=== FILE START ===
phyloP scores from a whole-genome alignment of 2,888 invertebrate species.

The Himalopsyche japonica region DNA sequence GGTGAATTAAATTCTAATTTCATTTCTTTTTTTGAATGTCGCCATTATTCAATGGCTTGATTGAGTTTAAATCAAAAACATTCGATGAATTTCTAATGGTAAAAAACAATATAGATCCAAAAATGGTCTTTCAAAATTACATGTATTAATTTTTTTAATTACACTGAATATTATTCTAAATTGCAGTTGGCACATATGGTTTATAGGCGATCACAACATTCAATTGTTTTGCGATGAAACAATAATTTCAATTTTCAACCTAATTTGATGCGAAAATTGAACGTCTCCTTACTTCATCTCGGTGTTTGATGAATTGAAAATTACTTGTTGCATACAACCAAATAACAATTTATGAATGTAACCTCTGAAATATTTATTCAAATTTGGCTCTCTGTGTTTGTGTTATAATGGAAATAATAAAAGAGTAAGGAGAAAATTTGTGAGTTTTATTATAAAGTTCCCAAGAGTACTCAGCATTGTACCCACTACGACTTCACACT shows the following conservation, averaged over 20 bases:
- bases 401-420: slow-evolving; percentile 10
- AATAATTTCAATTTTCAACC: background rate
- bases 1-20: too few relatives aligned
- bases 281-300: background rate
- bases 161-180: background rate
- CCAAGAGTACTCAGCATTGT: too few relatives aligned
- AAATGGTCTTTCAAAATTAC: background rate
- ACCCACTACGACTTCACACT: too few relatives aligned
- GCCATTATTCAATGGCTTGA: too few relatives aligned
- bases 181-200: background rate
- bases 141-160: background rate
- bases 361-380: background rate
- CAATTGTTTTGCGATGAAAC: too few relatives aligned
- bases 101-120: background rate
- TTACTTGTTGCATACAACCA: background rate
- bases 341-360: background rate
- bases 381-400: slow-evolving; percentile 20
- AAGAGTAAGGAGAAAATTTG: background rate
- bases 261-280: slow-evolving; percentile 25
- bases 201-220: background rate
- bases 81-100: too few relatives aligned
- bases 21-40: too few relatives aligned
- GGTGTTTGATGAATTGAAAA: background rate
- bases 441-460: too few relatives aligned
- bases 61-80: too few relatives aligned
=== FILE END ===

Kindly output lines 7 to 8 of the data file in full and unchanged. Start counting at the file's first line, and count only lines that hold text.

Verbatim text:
- bases 161-180: background rate
- CCAAGAGTACTCAGCATTGT: too few relatives aligned